How to Tell if Your Agency is Worth Its Salt

In ancient Rome, soldiers were sometimes paid in salt. If a warrior was loyal and fierce, he was said to be “worth his salt.” These days, we use the expression colloquially in all kinds of situations, usually when expressing disappointment about someone at work. “This guy certainly isn’t worth his salt. All he does is watch YouTube all day.” Ouch. 

So, how do you tell if your digital marketing agency is worth its salt? Whether you’re paying for design, digital strategy, web development, or other kinds of marketing services, it’s important to get value for that investment. While the idea may be obvious, some business owners and marketing leaders may have a hard time determining whether their agency partners are truly doing what they say they can do. Even worse, some agencies are pretty good bullsh** artists who can disguise bad work and use jargon and smoke to obscure poor productivity and results. While it’s important to remember agencies are not magicians, digital marketing ROI is a measurable concept.

This short blog offers three ways you can make sure your investment in your agency relationship is paying off. Consider the following 3 questions about digital marketing ROI.

Does your agency seem to be using industry best practices and keeping up on the latest developments in technology and consumer behavior?

  • Read your agency’s blog. Are they posting frequently about important topics in marketing, design, and development? Are their experts and executives participating in important events? An agency worth its salt will be well-versed in what’s going on in the industry and display thought leadership consistently.
  • Follow the links they post. What types of sources does your agency find useful, credible and worth sharing? Are they keeping good company, or linking to shady-looking click bait?
  • Is your account manager sending you interesting articles or reports that help you do your job better, or sharing details on important digital marketing topics from time to time? Your agency should want to help your team develop and achieve the best marketing results possible.

Does your agency’s work … work?

  • Does your website work? Does your web development team deliver on their promises? Are there user experience issues happening on your site? How is your traffic doing?
  • How is your SEO? Using tools like SEMRush, and SERPS can help you ensure you’re on the right track, and your agency should be able to provide you with clear reporting on your SEO progress.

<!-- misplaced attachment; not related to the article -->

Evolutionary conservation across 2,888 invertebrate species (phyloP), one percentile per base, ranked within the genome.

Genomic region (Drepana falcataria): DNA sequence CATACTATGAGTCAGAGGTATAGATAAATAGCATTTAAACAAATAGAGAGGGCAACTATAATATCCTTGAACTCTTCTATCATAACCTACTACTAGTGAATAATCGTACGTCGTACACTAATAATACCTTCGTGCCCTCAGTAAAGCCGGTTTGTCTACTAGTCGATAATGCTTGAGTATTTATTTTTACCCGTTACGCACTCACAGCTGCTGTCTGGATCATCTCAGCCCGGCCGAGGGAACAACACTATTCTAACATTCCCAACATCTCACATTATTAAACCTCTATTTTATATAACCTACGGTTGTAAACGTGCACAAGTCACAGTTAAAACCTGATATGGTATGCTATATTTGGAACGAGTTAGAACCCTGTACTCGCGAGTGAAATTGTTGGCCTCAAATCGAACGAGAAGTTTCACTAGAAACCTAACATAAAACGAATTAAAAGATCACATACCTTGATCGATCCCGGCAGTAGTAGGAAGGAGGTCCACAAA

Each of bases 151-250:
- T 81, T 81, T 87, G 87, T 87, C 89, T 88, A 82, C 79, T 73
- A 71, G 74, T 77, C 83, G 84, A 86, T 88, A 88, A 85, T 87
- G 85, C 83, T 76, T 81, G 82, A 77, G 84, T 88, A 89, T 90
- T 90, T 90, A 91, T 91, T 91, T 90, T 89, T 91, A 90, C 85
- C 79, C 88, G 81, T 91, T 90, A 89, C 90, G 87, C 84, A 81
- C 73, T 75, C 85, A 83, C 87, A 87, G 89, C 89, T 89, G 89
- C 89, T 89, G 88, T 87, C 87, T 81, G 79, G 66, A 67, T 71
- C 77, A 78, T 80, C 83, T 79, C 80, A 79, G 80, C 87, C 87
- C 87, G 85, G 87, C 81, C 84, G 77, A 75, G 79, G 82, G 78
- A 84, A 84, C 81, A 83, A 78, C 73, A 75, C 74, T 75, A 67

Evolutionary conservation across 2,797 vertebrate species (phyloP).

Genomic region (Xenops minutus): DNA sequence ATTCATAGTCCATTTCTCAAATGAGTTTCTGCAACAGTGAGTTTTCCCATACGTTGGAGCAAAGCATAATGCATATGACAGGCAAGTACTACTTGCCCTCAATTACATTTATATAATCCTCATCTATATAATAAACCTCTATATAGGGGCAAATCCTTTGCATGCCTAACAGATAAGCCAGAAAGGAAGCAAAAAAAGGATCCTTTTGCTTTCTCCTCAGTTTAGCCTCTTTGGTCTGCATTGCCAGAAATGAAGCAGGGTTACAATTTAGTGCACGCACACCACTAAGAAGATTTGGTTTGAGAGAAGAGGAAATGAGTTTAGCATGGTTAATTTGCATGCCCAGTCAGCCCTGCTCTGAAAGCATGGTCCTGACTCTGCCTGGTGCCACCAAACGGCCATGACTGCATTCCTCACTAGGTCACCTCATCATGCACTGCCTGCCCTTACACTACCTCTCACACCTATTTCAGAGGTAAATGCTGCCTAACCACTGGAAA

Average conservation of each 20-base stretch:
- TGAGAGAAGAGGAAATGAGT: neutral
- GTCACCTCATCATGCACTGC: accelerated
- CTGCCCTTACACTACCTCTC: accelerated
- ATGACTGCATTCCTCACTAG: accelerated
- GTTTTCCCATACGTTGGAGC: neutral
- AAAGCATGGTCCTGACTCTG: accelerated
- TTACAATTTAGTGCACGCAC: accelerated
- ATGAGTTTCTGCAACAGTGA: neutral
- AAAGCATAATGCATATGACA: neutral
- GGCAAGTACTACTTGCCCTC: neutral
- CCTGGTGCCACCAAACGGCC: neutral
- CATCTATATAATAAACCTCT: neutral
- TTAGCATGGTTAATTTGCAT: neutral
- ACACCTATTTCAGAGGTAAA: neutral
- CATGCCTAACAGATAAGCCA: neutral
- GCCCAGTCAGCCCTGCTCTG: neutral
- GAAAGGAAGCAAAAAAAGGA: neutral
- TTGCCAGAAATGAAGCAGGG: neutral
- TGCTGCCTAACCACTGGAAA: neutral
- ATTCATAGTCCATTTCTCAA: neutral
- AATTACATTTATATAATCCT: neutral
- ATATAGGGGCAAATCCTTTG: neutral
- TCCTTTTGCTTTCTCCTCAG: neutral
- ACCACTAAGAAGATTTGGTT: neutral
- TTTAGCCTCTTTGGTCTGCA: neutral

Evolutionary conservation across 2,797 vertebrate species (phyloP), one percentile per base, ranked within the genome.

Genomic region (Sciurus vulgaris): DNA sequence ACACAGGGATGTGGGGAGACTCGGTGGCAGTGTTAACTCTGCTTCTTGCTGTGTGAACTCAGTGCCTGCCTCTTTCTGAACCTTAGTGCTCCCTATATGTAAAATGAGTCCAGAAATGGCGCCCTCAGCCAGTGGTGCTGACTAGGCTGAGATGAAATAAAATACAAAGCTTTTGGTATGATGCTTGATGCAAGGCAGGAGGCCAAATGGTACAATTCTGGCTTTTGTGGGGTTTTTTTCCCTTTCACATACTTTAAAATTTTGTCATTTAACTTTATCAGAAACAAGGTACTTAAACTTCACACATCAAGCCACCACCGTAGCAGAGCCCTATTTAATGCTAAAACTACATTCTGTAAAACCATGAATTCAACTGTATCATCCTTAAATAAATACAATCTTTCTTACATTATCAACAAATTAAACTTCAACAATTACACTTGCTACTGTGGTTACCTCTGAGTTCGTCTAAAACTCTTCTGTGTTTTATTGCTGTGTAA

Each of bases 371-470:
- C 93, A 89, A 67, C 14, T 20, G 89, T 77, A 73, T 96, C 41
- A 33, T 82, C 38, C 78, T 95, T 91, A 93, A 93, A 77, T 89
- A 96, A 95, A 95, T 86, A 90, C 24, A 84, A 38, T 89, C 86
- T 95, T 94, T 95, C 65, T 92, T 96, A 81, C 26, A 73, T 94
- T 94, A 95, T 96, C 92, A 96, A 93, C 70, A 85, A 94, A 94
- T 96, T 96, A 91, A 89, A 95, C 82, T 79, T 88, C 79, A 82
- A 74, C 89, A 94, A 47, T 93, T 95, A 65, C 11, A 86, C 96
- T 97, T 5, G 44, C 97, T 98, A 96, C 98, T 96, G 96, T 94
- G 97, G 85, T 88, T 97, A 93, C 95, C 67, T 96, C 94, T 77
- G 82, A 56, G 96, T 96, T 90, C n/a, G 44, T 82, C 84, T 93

• Does your website bring in leads? Are those leads qualified? If you’ve been working with your agency (and not against them – see the important caveat to all of this below) for at least a year, your combined efforts should be starting to produce results in the form of leads and sales.  

Could you pay an internal employee to do the same thing your agency does?

  • Consider the amount of time, energy and money it takes to run your marketing yourself.
  • Are you paying your agency more, for less-effective work, that you can do yourself?
  • If you or your staff can do it better, and you’re finding yourself frustrated with the agency’s work, drop them.  

The Caveat: Don’t Dilute Your Agency’s Efforts

While we certainly advise diligence in attending to digital marketing agency ROI, it is important to explore one caveat. Your agency can only help you as much as you help them to help you. For example, if your quarter-one marketing strategy calls for blogging once a week and producing a series of case studies on your recent projects, there’s an important content production schedule your internal team will need to follow. If your content experts take 6 weeks to provide blog drafts and even longer to start thinking about results to highlight in your case studies, it’s unreasonable to expect your digital marketing agency ROI will be at its highest.

In most cases, agencies need to rely on marketing professionals and product/service experts within your company in order to do their job. If you feel like your team is providing all the support it can, as agreed, in a timely fashion, and you are still not seeing the results you expect, it may be time to fire your agency.

PS. Thanks for the Salt Bae Gif, juliewinegard (via GIPHY).